30 April 2011

Driving on the Wrong Side of the Road

Here in Haiti, we drive on the right side of the road - as in the US. And you would have to be living under a rock to not know that in the UK they drive on the opposite side of the road.

While I was living in the UK, I drove on quite a few occasions. I have to tell you, the first time that I drove in the UK on the opposite side in a small, manual car, I was nervous.  How would I do? Would I be able to stay in my lane? What about those crazy roundabouts? Would I hit someone!?!? (actually happened while I was a passenger with a person unfamiliar with driving on the opposite side.) But I took to it like a fish to water. 

I must admit though. I am not as comfortable with driving on the left side of the road as I am on the right side. When I am driving on the right side, I relax. It is like second nature for me. I don't have to concentrate so hard on making sure I stay in the lanes; my reaction time is much quicker. It is "home" for me. 

This does not meant that I do not enjoy driving on the opposite side of the road. Rather, I find it very enjoying, even if I am not as comfortable or feel a little out of place. It is a bit of a challenge, one which I relish and look forward to becoming fluent in.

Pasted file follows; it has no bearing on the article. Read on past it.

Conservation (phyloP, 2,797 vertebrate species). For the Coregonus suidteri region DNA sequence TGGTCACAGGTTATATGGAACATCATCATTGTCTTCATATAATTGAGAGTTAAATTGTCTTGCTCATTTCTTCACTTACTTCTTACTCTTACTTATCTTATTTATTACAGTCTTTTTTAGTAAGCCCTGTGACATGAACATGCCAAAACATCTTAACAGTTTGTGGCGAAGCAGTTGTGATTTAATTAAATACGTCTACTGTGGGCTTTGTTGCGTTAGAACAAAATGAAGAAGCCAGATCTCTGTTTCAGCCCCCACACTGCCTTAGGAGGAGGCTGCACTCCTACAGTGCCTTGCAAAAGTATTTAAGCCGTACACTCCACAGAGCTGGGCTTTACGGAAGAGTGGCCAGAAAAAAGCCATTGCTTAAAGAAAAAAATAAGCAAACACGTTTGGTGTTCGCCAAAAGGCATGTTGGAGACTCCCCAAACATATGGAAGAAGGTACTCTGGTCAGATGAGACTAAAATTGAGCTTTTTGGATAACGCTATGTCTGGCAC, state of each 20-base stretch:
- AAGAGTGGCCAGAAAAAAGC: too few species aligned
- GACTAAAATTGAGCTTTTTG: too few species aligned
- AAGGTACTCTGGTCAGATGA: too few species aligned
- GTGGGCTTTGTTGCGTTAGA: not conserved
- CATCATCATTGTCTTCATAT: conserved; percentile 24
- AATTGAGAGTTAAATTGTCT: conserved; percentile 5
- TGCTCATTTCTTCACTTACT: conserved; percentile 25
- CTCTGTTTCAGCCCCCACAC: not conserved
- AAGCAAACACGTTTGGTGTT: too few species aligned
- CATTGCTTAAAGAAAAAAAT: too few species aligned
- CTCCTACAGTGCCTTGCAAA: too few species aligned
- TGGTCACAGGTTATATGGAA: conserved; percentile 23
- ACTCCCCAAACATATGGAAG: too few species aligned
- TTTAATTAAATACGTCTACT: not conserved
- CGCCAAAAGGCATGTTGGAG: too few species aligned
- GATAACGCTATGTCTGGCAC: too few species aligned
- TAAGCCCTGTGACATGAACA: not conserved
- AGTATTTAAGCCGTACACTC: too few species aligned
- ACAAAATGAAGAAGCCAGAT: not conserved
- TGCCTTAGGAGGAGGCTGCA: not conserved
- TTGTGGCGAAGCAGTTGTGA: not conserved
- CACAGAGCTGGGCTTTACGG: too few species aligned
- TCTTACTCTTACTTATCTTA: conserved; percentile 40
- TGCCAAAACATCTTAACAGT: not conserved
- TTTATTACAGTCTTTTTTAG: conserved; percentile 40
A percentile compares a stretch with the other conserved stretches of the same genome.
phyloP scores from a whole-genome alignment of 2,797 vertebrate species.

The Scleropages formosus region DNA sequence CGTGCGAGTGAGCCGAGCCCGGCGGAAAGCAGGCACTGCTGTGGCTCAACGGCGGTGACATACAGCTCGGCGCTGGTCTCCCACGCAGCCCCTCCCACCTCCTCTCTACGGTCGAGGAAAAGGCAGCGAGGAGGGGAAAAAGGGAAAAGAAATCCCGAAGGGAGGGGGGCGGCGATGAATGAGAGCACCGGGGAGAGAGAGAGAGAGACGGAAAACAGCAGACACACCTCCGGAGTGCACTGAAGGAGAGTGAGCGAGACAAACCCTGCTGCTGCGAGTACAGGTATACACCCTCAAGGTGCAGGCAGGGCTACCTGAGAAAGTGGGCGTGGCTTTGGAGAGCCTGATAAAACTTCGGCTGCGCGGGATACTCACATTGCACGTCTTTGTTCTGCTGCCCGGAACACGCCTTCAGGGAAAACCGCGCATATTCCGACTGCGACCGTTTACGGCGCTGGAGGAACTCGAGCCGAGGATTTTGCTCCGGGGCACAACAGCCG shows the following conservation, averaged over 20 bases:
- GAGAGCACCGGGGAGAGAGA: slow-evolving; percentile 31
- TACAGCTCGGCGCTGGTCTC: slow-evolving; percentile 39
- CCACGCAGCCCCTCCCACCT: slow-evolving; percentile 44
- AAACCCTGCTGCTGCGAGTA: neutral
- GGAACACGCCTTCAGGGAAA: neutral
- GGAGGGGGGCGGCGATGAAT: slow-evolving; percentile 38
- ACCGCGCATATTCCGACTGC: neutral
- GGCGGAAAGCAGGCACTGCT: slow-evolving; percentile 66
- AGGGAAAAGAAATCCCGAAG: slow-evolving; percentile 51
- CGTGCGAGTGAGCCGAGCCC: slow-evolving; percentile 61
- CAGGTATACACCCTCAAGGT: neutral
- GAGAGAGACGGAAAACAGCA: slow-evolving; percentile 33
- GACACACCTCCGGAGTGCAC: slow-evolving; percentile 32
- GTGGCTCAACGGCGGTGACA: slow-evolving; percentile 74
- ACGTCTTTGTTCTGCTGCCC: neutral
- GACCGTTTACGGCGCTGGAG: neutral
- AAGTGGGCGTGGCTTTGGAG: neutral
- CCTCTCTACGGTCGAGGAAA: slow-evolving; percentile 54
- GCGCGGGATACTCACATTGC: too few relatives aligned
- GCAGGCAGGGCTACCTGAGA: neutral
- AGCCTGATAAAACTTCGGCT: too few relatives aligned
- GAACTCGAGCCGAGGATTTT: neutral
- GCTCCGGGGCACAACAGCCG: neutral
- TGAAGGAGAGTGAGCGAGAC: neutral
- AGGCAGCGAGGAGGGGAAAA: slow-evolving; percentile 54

The BF (who learned to drive on the left side of the road) with our weeny rental car in Scotland.
 We shared driving on the left-hand side of the road.
I was talking to the BF this morning and realised that this is an analogy for my personal interactions with cultures. Living and working here in Haiti, with a plethora of different cultures and nationalities represented, I have been able to get to know, love and hang out with people from all over the globe.

I love it. I am able to learn so much about people and places that are unfamiliar to me ("how are you" in Sierra Leonean Krio, growing up in 1-room houses in South Asia, the politics of washing your dog in Uganda, the proper way to have a dinner party in Lebanon). But while all of this is interesting and great to learn / discuss / hypothesise about future visits to these locations, I often feel unable to contribute to the conversation and there is a small part of me that feels out of place.  

Last night, I went out to dinner with some American and Australian colleagues. And it was good.  We laughed, talked the politics of vegemite / marmite, debated on the best water-saving technique, and reminisced about family pets.  It was easy. It fit. 

For me, hanging out with US / Oz / Western individuals is like driving on the right side of the road. It's second nature. I don't have to think about it. 

Spending time with those from non-Western cultures is different. It doesn't fit. I am not as comfortable. But I still revel in it. 

And just as with driving on the left-hand side of the road, I look forward to the day when there is no difference  between Western and Non-Western to me. Just friends, colleagues and sharing life experiences.  

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